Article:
What is a dinosaur?

27th August 2002

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What is a dinosaur?


Historical Definition

When Richard Owen first named the Dinosauria in 1842, based on the genera Iguanodon, Megalosaurus and Hylaeosaurus, he defined them as a group of large, extinct reptiles characterised by various anatomical features, primarily a fused sacrum: that is, the five or six vertebrae in the hip region are fused together.

In her excellent historical overview The Dinosaur Hunters, Deborah Cadbury writes:

[...] the 'Lacertian' division had key defining characteristics. They were reptiles, and had scaly skin and laid eggs, but they possessed mammal-like characteristics in the shape and alignment of the limb bones and the sacrum. They did not sprawl like a crocodile, but moved on upright, pillar-like legs: these were reptiles designed for walking on land. They could be defined as a distinctive group of land-dwelling reptiles that walked with straight legs tucked under their bodies.
[Quote from Owen's 1842 paper:]
The combination of such characters, some, as the sacral ones, altogether peculiar among Reptiles, others borrowed, as it were, from groups now distinct from each other, and all manifested by creatures far surpassing in size the largest of living reptiles, will, it is presumed, be deemed sufficient grounds for establishing a distinct tribe or suborder or Saurian Reptiles for which I would propose the name of 'Dinosauria'.
Glorying in his new creation, he proclaimed: 'No reptile now exists which combines a complicated ... dentition with limbs so proportionately large and strong, having such well-developed marrow bones, and sustaining the weight of the trunk by ... so long and complicated a sacrum, as in the order Dinosauria.'

Cladistic Definition

Owen's definition was fine when only a few dinosaurian genera were known, but as more and more dinosaurs and related animals were discovered, it because apparent that this was not sufficiently rigorous to allow animals to be classified as dinosaurian or not.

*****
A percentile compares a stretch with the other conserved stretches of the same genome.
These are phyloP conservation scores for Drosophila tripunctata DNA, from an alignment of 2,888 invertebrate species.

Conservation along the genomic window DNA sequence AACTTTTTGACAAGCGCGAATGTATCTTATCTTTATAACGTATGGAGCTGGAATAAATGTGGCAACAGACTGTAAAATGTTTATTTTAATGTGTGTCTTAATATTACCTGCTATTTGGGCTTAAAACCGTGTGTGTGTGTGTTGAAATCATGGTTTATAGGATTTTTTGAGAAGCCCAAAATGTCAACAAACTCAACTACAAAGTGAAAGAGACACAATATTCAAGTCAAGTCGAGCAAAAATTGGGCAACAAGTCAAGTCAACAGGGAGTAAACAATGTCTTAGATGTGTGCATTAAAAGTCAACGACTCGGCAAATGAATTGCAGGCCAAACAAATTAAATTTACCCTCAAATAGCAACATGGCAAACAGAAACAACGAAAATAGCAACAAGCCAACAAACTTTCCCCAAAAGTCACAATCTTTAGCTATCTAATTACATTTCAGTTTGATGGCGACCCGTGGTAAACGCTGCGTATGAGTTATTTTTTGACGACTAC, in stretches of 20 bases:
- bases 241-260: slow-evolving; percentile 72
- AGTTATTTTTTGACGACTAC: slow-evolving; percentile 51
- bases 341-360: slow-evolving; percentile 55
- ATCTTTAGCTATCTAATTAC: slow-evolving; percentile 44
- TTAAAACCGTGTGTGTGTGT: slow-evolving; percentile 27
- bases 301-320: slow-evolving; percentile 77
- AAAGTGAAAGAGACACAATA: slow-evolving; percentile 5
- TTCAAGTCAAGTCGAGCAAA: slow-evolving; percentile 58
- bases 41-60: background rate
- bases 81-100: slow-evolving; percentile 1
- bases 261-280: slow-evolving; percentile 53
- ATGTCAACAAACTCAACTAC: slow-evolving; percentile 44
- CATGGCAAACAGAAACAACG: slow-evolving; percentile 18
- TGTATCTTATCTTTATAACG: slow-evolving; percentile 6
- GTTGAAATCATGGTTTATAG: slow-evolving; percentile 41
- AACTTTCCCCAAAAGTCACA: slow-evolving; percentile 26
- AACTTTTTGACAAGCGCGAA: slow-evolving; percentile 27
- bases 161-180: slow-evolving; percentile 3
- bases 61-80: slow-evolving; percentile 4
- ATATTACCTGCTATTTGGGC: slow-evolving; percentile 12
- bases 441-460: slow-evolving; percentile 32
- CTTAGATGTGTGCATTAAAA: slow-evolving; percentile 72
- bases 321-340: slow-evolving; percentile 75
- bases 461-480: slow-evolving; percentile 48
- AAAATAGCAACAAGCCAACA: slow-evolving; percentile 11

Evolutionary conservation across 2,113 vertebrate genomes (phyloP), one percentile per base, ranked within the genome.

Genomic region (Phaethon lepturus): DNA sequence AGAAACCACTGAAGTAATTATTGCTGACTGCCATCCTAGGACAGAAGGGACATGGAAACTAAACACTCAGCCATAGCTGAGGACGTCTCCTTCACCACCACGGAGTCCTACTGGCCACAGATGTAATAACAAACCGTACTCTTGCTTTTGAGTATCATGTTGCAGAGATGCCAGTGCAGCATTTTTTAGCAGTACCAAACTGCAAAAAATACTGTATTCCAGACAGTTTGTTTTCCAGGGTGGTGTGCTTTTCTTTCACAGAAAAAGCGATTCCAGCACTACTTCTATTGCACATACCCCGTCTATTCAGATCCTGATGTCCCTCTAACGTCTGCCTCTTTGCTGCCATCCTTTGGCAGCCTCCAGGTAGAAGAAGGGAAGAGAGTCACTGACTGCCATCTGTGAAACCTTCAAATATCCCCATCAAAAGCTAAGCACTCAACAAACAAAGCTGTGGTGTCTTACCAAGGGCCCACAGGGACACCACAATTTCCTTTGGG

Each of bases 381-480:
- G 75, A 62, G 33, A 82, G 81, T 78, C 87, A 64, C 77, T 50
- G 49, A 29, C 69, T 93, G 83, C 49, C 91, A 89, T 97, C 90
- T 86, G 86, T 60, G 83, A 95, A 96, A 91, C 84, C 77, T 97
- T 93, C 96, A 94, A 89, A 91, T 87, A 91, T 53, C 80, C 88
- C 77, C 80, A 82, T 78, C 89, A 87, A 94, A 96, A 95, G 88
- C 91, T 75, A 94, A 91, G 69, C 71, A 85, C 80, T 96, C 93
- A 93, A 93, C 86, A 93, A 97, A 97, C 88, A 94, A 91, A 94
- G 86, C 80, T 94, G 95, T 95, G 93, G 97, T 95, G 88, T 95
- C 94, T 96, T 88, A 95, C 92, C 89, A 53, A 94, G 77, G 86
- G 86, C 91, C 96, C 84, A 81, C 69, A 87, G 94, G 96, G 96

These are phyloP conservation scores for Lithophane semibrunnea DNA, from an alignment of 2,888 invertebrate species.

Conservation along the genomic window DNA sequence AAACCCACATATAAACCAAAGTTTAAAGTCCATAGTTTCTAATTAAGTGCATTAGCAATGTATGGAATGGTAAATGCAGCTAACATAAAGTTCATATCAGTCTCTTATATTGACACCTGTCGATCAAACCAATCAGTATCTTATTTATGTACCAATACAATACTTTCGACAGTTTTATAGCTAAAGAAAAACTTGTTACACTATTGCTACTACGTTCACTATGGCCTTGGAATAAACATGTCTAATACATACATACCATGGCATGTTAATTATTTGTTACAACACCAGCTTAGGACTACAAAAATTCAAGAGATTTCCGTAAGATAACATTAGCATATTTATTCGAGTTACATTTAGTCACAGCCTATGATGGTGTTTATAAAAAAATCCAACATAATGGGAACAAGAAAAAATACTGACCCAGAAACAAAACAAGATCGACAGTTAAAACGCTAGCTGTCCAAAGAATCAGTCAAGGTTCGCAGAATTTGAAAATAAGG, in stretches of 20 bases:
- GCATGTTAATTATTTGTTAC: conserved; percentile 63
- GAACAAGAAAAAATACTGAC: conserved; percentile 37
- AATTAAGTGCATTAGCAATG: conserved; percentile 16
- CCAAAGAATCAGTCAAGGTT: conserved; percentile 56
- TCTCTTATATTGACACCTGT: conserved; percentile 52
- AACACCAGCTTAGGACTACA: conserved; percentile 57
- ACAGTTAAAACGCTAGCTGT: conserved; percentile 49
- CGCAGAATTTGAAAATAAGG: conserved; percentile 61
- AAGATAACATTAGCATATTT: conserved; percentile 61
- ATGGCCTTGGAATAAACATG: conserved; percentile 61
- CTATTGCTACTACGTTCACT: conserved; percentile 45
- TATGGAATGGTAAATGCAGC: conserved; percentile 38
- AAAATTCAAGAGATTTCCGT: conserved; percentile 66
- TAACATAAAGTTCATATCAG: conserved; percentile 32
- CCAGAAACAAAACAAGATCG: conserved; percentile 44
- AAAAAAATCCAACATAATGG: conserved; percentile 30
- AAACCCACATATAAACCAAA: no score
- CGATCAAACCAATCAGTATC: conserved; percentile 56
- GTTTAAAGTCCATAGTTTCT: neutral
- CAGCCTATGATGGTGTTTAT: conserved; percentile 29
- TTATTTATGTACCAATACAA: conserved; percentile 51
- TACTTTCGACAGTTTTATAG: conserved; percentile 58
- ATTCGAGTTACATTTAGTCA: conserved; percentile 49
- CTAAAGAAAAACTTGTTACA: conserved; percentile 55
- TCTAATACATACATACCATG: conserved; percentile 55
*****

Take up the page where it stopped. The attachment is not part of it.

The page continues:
The Dinosauria were defined cladistically by Padian and May in 1993 as the most recent common ancestor of Passer (the sparrow) and Triceratops, together with all its descendants; or, more tersely, as {Passer + Triceratops}. This definition now seems to be commonly accepted. (See ``What do terms like monophyletic, paraphyletic and polyphyletic mean?'' )

This means that the following animals (among others) are dinosaurs: Passer, Archaeopteryx, Velociraptor, Troodon, Oviraptor, Therizinosaurus, Ornithomimus, Tyrannosaurus, Allosaurus, Megalosaurus, Carnotaurus, Diplodocus (from closest to furthest from Passer); and Triceratops, Chasmosaurus, Centrosaurus, Protoceratops, Psittacosaurus, Pachycephalosaurus, Iguanodon, Stegosaurus (from closest to furthest from Triceratops).

It also means that the following animals are not dinosaurs: crocodiles, lizards, turtles, Dimetrodon (which is more closely related to mammals) and mammals themselves, including mammoths, Smilodon (``sabre-tooth cats''), etc. (The notion that any big extinct animal is a dinosaur is of course complete nonsense.)

(For historical reasons, some people prefer the alternative and equivalent cladistic definition {Megalosaurus + Iguanodon}. This doesn't seem to have caught on, but you can use it if you like, since the group which it defines contains exactly the same animals as {Passer + Triceratops}.)


How can we tell what is a dinosaur and what isn't? We have a good definition, but we also need a diagnosis - that is, a set of characters unique to dinosaurs, whose presence in an animals tells us that it is probably a dinosaur, and whose absence tells us that it is probably not. (Such a character is called an synapomorphy.)

Different workers have proposed different sets of characters for the Dinosauria, since putative synapomorphies are matters of observation and interpretation rather than of fact. However, the following list, (from The Dinosauria, ed. Weishampel, Dodson & Osmolska, 1990) is fairly representative:

  1. enlongate vomers that reach caudally at least to the level of the antorbital fenestra (Gauthier 1986).
  2. three or more sacral vertebrae (paralleled in the crocodylotarsan Postosuchus and the Ornitosuchidae; this character is uncertain in basal dinosaurs, and may apply to a higher node in the cladogram; Lagosuchus and Lagerpeton have only two sacrals: Arcucci 1986).